I am officially overwhelmed.
And, it's only the second day of our Palestine Pilgrimage.
We were up early (5 AM) for an early breakfast (6:15) so we could leave by 7:15 to be at Shepherd's Field to beat the crowds who would be visiting a 1st-century cave there. Our guide wanted us to get a very clear sense of what it was like to live in a cave and deliver a child there among the animals.
It's pretty clear that none of the "nativity scenes" we have come anywhere near what it must have actually been like for Mary and Joseph to have delivered a child in a cave. There was no wooden manger. There was a carved stone feeding trough.
It was important to have that experience, under the earth, encased by stone before we ventured off to The Church of The Nativity which is where, for centuries, Christians thought was the site of the birth of Jesus. It is the oldest Church in Christendom, constructed by Constantine in AD 326.
|You can see how the wall cuts through the land|
It must make the angels who were there that night giggle with delight as, once again, humans get it all wrong.
Or, as one of our guides likes to say, "Don't ever let the facts get in the way of the truth."
In between those two experiences was an incarnation of another sort.
We visited the Separation Wall at Rachel's Tomb.
This would be the part where I am overwhelmed.
No words can hold the emotion of seeing that wall, cut through the land like a jagged scar.
And, the graffiti.
And, the garbage.
The experience was made even more intense by having that early morning experience of The Holy in the cave dwellings. When we were below the surface of the earth, I felt safe. Secure. It was only after we emerged from the cave that we were able to see the negatives and the positives of what humans have done to the gift of creation.
I was very much disturbed by the garbage on the side of the street. I finally worked up my courage to ask one of our Palestinian guides, in the most gentle and non-judgmental way possible, why there was so much garbage on the side of the road.
|The separation wall at Rachel's Tomb|
I most certainly understand that, but I am troubled by the fact that the garbage is there in the first place.
Why are people allowed to dump bags and bags of trash on the side of the road? Is it an outward manifestation of anger? Or, depression?
I don't know what I would do if the country that I loved was not only walled off and oppressed but occupied by another nation.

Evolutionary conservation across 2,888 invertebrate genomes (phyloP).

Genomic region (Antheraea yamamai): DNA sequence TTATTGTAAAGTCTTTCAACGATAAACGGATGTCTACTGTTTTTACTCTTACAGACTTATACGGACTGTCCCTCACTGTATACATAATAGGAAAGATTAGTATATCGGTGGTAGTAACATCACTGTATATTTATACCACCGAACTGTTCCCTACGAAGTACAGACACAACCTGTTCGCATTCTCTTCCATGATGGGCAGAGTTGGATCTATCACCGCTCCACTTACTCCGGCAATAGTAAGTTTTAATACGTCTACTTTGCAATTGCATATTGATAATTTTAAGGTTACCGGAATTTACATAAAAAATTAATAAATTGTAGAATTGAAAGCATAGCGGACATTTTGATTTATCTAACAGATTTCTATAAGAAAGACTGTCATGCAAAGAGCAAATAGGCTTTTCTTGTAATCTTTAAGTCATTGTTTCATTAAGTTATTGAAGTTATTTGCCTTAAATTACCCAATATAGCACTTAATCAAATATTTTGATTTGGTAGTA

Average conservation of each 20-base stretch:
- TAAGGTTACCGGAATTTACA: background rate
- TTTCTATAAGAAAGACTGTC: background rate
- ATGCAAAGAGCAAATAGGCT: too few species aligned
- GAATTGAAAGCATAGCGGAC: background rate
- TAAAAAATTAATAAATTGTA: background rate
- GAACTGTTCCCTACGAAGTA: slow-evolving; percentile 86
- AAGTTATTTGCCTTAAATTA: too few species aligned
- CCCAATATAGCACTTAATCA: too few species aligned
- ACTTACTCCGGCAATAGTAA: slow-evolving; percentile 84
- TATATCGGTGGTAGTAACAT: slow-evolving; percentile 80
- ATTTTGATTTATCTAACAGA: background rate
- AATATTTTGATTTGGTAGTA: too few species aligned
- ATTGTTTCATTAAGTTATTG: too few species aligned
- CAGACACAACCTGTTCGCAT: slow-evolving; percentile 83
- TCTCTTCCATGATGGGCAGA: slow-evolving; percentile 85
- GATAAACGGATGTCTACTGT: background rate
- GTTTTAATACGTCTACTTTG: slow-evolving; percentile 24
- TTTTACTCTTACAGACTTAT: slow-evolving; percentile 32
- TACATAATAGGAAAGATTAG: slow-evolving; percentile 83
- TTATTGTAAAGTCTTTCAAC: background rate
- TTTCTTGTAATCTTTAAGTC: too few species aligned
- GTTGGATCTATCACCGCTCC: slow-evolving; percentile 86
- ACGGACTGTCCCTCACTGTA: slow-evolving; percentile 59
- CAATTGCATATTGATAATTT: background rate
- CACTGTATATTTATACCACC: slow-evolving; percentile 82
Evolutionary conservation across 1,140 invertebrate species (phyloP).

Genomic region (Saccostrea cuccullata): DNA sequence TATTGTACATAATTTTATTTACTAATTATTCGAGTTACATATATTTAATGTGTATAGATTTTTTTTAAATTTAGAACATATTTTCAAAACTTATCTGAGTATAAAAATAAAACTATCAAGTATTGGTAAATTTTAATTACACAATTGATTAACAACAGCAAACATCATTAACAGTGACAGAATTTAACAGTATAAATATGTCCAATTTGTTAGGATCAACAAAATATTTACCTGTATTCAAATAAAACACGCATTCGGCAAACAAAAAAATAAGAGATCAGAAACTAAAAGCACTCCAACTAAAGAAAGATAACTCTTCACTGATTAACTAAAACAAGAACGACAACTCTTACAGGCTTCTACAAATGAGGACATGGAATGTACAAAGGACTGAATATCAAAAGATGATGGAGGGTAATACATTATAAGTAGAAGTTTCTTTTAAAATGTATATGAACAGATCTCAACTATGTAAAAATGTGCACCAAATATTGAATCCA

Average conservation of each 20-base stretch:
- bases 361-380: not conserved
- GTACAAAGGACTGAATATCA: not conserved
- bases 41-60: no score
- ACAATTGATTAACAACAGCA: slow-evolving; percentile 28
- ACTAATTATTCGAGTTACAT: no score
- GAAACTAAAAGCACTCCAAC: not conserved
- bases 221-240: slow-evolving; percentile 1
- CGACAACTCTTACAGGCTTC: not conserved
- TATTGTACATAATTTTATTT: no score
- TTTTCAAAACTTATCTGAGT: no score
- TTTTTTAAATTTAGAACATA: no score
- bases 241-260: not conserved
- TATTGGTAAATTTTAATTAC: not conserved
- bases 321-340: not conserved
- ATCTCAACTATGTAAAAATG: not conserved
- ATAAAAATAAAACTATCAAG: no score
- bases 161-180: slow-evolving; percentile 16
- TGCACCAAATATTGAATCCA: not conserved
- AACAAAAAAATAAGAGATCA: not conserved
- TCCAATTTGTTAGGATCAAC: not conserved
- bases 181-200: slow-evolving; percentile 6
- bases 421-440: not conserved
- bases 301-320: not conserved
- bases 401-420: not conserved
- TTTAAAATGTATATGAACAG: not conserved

What I found hopeful, however, was the graffiti.
Such beautiful anger.
Such an outward and visible expression of an inward and spiritual turmoil.
Such a creative way to deal with things that are out of one's control.
Then, there are the flashes of humor from the business community.
I loved the hotel named "The Walled Off Astoria."
And, the name of the coffee shop that replaced the Starbucks that left Bethlehem after the wall went up: "Stars and Bucks"
Let me show you some of the graffiti:
"The legal frameworks on which the world order has been predicated since WWII are under unilateral attack." Chris Gunness, former UNRWA Spokesperson 17 January 2019
"We know too well that our freedom is incomplete without the freedom of the Palestinians" - Nelson Mandela
There are lots of images of Donald Trump. One I saw earlier was of him praying at the Wall. The caption says, "Don't worry. You won't be alone. I will build you a brother in America."
"Someday, we'll all be free".
One that touched my heart was that of a mother whose 6-year-old son came home from school. Two armed soldiers had followed him as he made his way through his street that was now split in half by the wall. He had to walk all around it in order to get home.
When he walked in the front door, his mother said he was hysterical. He didn't know what he had done wrong. Why were the soldiers following him? Were they going to take him away?
As the mother tried to console her son, the soldiers knocked on the door. They wanted to know why the boy was crying. The mother say, "You have terrified him. He's crying because he is scared out of his mind."
The two soldiers looked at each other, smiled broadly, slapped each other on the back and walked away. The mother reported that they seemed to be congratulating one another on a "mission accomplished."
"They want us terrified," she said. "That's part of how they control us."
I couldn't help but think of what has been going on in our own country.
We have been living in fear for three years. We have physical walls going up on our own border but it's the walls that we build around our hearts that are the most dangerous.
The garbage I saw on the roadside concerned me.
The graffiti on the wall gave me hope.
As long as the creative spirit of the people is alive, as long as people who are oppressed try to control the narrative of their own lives, and as long as the resistance to oppression is strong, there is hope.
I never thought I'd live to see the Berlin wall come down, but it has.
I have hope that this wall will also, one day, come down.
Meanwhile, Rachel still weeps for her children.
There are no words to describe seeing the wall, close up.
There is no cogent way to describe the destruction it creates in the human family.
There is a deep, tragic irony that it should be happening here, especially here, in the city of Bethlehem, the place of the miracle of the Incarnation, in a cave of rocks, deep in the earth.
Amidst the garbage and the graffiti, I have hopes that once again, in this place where "the hopes and fears of all the years" were once met in Jesus one Holy night, can be met once again.
We just can let the facts get in the way of the truth that God's love is unconditional, inclusive and beyond our wildest imagination, for all of God's children.